If you do decide to give lightweight trainers or racing flats a try, talk to your coach.  Then be sure to spend some time in them before you race.  You wouldn’t wear brand new shorts on race day and it’s not a good time to experiment with new footwear, either.  Racing shoes can be a big change from your regular runners and your body will need time to learn how to adjust.


Do you have special races shoes?  What do you love about them?  Dislike?

Summer Training Continues

My summer training continues as the heat and humidity do, too.  It’s been rough so far this summer here in Virginia Beach and it doesn’t look to be getting any better soon.  The daily highs of close to or above 90 the last 15 days have been much warmer than this time last year (thanks, Garmin) and my training schedule has had to be flexible.

Luckily, flexibility has been easy with my low pressure maintenance mode also rolling on and the trusty treadmill still standing by.  I did think I would get a reprieve from the treadmill after a tough winter with some early morning running but as my summer training continues, it turns out I was dead wrong.  summer training continuesMornings are ‘cool’ but extremely humid and evenings are hot, hot, hot with more reasonable levels of humidity.  It seems like a lose-lose kind of situation if I’m looking to get in a hard outdoor workout.

With staying indoors a safer option, I’ve been visiting that trusty treadmill for runs longer than 10 miles or when it’s just too awful outside, running barefoot on the beach a bunch and sticking to very early or late evening outdoor workouts.  I was very happy to finish this morning’s short intervals around the lake!

I’m also happy I opted out of an early fall goal half marathon and switched my focus to the 5k and 10k distances.  This has given me the chance I needed to make my biggest summer training goals staying fresh and out of a rut.  The struggles I faced at the end of my spring race season with physical and mental exhaustion are things I wouldn’t like to see again, especially when it’s this warm out.  I solved my long run hydration issues by adding GPS Hydration to each run’s water supply and as my summer training continues, I’m feeling great about where the next few weeks will go.


How do you handle the heat as your summer training continues?  Head indoors?  Slow down?

2015 EquiKids Cross Country 5k

My second race week in a row featured the 2015 EquiKids Cross Country 5k.  It was their 13th annual event, my fourth time participating and Doug and Jordy’s third time tackling the 1 Mile Run with the Hounds.  I look forward to the spring for this run each year because it’s fun for the whole family.  Plus, getting Jordy out there to race is always good for a few laughs.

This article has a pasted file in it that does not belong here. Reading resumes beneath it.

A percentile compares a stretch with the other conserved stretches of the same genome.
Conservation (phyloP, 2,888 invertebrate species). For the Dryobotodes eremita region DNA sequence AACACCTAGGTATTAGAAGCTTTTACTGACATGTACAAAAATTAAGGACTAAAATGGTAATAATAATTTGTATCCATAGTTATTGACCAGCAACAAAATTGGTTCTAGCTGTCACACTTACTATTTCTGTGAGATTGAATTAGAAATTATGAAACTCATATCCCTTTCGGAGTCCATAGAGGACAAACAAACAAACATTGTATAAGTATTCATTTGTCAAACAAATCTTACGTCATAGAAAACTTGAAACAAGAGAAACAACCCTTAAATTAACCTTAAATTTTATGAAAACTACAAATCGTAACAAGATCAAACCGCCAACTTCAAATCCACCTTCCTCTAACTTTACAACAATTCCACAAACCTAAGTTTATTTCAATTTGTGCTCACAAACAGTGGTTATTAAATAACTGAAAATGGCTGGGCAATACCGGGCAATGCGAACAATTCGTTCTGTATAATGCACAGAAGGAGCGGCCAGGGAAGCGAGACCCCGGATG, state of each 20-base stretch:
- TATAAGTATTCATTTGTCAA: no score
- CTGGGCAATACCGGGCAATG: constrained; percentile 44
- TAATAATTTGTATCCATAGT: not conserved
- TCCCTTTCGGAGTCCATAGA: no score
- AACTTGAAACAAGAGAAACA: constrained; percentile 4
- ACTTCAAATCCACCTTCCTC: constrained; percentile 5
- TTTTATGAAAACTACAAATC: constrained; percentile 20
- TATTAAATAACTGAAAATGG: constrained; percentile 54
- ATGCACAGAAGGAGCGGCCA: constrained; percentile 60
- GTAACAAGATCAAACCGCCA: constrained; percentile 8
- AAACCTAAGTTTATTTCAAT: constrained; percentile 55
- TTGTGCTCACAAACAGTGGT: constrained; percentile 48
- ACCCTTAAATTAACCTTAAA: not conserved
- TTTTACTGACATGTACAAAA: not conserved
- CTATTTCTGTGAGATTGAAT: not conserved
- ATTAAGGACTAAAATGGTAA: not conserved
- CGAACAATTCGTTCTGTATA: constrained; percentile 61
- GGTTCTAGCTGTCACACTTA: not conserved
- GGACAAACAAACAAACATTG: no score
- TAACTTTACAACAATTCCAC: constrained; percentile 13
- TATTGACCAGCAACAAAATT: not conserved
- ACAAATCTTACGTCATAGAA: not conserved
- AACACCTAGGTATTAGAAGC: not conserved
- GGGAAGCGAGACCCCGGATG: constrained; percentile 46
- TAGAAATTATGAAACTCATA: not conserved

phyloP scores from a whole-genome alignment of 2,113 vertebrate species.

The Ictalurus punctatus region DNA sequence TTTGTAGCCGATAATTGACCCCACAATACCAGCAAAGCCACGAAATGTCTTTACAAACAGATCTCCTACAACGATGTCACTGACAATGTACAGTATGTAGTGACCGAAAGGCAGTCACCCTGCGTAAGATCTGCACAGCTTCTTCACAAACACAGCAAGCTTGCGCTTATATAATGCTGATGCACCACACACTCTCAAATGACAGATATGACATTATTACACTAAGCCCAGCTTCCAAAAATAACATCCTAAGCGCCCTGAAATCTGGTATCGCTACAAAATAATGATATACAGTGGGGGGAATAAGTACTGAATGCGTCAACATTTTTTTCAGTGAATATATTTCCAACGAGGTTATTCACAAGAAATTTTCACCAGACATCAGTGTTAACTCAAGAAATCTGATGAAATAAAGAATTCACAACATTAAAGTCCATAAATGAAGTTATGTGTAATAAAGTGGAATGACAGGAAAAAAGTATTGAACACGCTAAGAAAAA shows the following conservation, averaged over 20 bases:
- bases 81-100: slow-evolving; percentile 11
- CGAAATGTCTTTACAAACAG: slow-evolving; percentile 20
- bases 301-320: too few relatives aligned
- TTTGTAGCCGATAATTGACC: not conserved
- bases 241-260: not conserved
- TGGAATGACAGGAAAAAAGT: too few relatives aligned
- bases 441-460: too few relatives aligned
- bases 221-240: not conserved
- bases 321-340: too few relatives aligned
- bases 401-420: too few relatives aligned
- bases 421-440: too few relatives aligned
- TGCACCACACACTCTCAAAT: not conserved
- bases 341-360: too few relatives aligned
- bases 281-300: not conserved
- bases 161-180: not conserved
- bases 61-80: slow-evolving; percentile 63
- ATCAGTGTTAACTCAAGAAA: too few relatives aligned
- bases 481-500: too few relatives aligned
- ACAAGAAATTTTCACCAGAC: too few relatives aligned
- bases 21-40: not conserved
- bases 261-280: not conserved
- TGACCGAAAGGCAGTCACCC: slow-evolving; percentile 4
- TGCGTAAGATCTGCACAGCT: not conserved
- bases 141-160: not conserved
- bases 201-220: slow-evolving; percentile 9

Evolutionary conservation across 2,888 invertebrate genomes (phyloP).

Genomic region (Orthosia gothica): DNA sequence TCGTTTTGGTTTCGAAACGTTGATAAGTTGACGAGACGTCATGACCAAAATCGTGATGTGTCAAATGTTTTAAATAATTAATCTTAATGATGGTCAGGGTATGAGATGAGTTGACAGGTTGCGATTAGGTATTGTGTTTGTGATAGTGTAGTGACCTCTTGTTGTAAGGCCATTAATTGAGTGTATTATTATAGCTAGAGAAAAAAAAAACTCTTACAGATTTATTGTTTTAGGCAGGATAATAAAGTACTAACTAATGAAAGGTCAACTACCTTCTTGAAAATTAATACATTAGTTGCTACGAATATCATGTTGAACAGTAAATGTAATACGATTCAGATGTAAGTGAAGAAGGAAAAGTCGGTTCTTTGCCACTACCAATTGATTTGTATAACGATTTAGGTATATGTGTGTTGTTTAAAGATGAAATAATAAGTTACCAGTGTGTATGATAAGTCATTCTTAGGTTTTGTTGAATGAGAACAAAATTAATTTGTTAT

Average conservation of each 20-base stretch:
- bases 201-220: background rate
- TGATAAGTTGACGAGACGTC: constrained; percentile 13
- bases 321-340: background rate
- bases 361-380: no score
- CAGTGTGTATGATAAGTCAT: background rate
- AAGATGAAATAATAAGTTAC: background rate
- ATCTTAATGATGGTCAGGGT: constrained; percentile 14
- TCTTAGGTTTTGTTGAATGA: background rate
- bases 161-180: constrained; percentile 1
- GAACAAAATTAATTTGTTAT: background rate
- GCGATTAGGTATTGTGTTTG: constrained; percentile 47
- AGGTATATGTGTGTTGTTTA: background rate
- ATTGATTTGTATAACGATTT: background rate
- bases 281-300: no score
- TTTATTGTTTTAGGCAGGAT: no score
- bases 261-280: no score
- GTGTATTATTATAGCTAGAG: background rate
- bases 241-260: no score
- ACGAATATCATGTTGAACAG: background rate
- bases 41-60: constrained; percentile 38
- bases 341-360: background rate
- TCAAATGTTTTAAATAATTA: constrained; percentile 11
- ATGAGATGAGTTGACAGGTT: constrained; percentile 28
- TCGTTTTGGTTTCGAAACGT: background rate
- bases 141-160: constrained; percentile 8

My race weekend began with volunteering at packet pick-up for a few hours Friday then a nacho dinner at the Green Parrot.  I got a good night’s sleep and woke up ready to rock the trails Saturday morning.  Outside my window, the ground was covered with heavy fog after Friday night’s light rain and I immediately knew it would be humid out there on the double loop trail course.  I wasn’t too concerned about mud, the EquiKids team does a great job getting the trails ready.  It wasn’t raining and there was a cloud cover which meant the humidity would stick around for a while but there have definitely been less favorable conditions to fight through in previous years.

We arrived at EquiKids about an hour before the 5k start.  Doug and I socialized while Jordy made a few new friends and enjoyed exploring.  I started my warm up 30 minutes before the race with some stretching and mobility work then jogged one easy 800 and a second with three strides.  My legs felt good, though not as fresh as I would have liked, lined up at the Start for announcements, ready to work.  I had been a bit concerned after the previous week’s messiness and was relieved to feel almost back to normal.  Before I knew it, we were off.

I held my pace steady as the usual start too fast crowd sprinted by me and entered the first lap in the woods realizing I definitely would have benefited from a longer warm-up.  The shorter the race, the longer the warm-up, but I failed to follow through on this occasion.  Oops.  The trails were edged by a few barely muddy spots and the expected humidity was in full force.  It took my heart rate a little longer than usual to settle down into racing mode with the thicker air and by the 1 Mile mark I finally felt ready to get in gear.

Unfortunately, my watch did not.  I had trouble with it giving my accurate timing information when running through the woods (I know this is not a 9:10 mile…) and since I don’t run on dirt often, it was hard for me to nail down my desired pace.  I gradually passed the too fast starters as my legs and heart settled in, all warmed up now.  Popping back out of the woods on Lap 1, my watch got a better signal and I maintained my 7:15 pace until hitting the soft dirt again for Lap 2.

Thanks to the course design, I counted four ladies in front of me before reentering the woods.  I vowed to not let myself be passed and was happy to stay in my position.  Sticking with my pace helped me pick off two lades in front of me after the Mile 2 sign and I was on the edge of passing a third past the 2.5 mile mark when a left turn stopped us both in our tracks as we avoided colliding with one of the awesome Team Hoyt participants.  We both took off again and I gained a few meters on her as we entered the final stretch.  I knew I was in position to place in my age group, or even overall, as I eased into the Finish Line while she kicked to pass me in the final 50 meters.2015 equikids cross country 5k

I finished the 2015 EquiKids Cross Country 5k as third female overall and was happy with the end result even if I wasn’t much faster than last year.  My legs felt decent but I hadn’t warmed up enough and was still coming back from Prairie Fire.  The humidity also impacted my performance, especially coupled with the too short warm-up.  Now I know I need a longer 5k warm-up!

A few minutes later, Doug and Jordy lined up to take on the 1 Mile Run with the Hounds.  They beat last year’s time by a good margin and Jordy celebrated by laying down in the dirt.  The post race party and awards were filled with pizza, lettuce wraps, raffles, beer, water, friends and adorable dogs.  I can’t wait for the 2016 event!


Do you race on trails?  Why or why not?